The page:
Lieutenant Colonel James Doolittle’s plan to attack the Japan Empire was to use B-25 aircrafts to drop on Japan and then to land in China were there would be Chinese Aircrafts to help guide and refuel the B-25s to the Chongqing Chinese military base. The aircraft carrier could get away without being destroyed because the B-25s did not come back to land on it. The B-25s were to take off 450 miles away from the coast of Japan. On the morning of April 2 1942 the USS Hornet, left the safety of the United States to bomb Japan. The USS Hornet 71 Officers and 130 Enlisted men were aboard.
The Americans had estimated that there were about 65,000 Japanese troops on the island; the Americans plan was to destroy what was left of the Japanese merchant fleet and use airstrips in the region to launch bombing raids on Japan’s industrial heartland. Being named the bloodiest battle in the Pacific War meant more than just a few casualties. The invasion began on April 1, when 60,000 American troops landed on the front lines. The battle proceeded in four phases: First, the advance of the eastern coast; Second, the clearing of the northern part of the island; Third, the occupation of the outlying islands and Fourth, the main battle which started on April 6, and did not end until June 21. The final phase was extremely difficult because the Japanese were well entrenched and the naval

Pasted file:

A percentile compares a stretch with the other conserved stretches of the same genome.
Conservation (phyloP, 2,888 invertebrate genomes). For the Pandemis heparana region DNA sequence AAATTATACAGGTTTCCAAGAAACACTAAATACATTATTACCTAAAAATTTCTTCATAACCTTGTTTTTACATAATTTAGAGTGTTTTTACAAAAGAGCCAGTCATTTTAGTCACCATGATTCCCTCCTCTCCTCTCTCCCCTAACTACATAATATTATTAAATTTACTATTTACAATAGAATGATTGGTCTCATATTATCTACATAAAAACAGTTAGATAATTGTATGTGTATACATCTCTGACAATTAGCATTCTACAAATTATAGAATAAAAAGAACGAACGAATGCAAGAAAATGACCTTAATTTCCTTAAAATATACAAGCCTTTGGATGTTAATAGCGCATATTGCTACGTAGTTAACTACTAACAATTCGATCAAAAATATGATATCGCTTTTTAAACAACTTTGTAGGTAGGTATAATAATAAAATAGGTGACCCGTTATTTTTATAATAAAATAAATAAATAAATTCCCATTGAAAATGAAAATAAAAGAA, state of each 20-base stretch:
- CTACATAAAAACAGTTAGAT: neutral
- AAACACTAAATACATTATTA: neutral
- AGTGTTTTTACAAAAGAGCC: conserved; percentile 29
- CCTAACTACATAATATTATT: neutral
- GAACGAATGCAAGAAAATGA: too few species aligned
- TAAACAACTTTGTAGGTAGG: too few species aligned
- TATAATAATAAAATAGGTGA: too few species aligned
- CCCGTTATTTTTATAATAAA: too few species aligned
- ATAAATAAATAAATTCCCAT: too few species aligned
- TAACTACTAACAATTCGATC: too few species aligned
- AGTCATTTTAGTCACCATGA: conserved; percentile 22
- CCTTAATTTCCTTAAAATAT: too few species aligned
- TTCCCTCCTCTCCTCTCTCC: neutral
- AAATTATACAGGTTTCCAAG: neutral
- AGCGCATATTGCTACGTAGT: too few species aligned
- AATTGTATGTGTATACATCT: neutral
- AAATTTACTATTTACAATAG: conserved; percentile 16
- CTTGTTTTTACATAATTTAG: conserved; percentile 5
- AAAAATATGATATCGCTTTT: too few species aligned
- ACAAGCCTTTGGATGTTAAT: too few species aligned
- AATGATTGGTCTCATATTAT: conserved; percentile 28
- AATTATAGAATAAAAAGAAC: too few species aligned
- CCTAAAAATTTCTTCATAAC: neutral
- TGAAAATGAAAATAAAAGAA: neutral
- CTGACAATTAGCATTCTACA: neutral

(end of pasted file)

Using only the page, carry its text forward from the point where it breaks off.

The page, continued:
The German Luftwaffe often sent 109 fighters to bomb English cities with an aim to destroy civilian morale. They were called “blitzes”. The English retaliation to these blitzes killed more citizens in Hamburg than all the blitzes combined. The war in the skies was an important part of WWII. It’s important to study how aircraft was used during WWII because the effects were so devastating.
- A second Allied Task Force made up of the USS Lexington and the USS Yorktown. There were also cruisers and destroyers that protected the aircraft carriers - The Japanese Carrier Striking Force: Zuikaku and Shokaku. There were also cruisers and destroyers that protected the aircraft carriers 3. Why was the battle significant? It was significant because it was the first failure that the Japanese had experience in WW2.
Sunday, December 7th 1941, 5:00 A.m. a Japanese fleet of 6 aircraft carries sit 230 miles north of Hawaii. 350 pilots say their prayers before going out on their mission to bomb Pearl Harbor. Planning this attack took a year and months to practice low altitude torpedo runs and high altitude precision bomb droppings. There goal was to sink the aircraft carriers and if they weren’t there they were going to sink the battleship. The attacking planes came in two waves; the first hit its target at 7:55 A.M., the island wide attack begins.
Although these two attacks occurred under separate circumstances, were 55 years apart, and had significantly different outcomes, both ships shared certain similarities regarding what they experienced. On July 26, 1945, the USS Indianapolis arrived at the Tinian island of Guam in order to deliver the world's first operational atomic bomb. Four days later, subsequent to departure from the island headed towards the Leyte Gulf in the Philippines to rendezvous with the USS Idaho, the ship was attacked by a Japanese submarine called the I-58. Within twelve minutes the whole ship was sunk with only 900 survivors of the original 1,196 man crew left floating in the water. For the following four days , the crew was left to fend for themselves in the water suffering from starvation, dehydration, body wounds, and possibly the worst of all, shark attacks.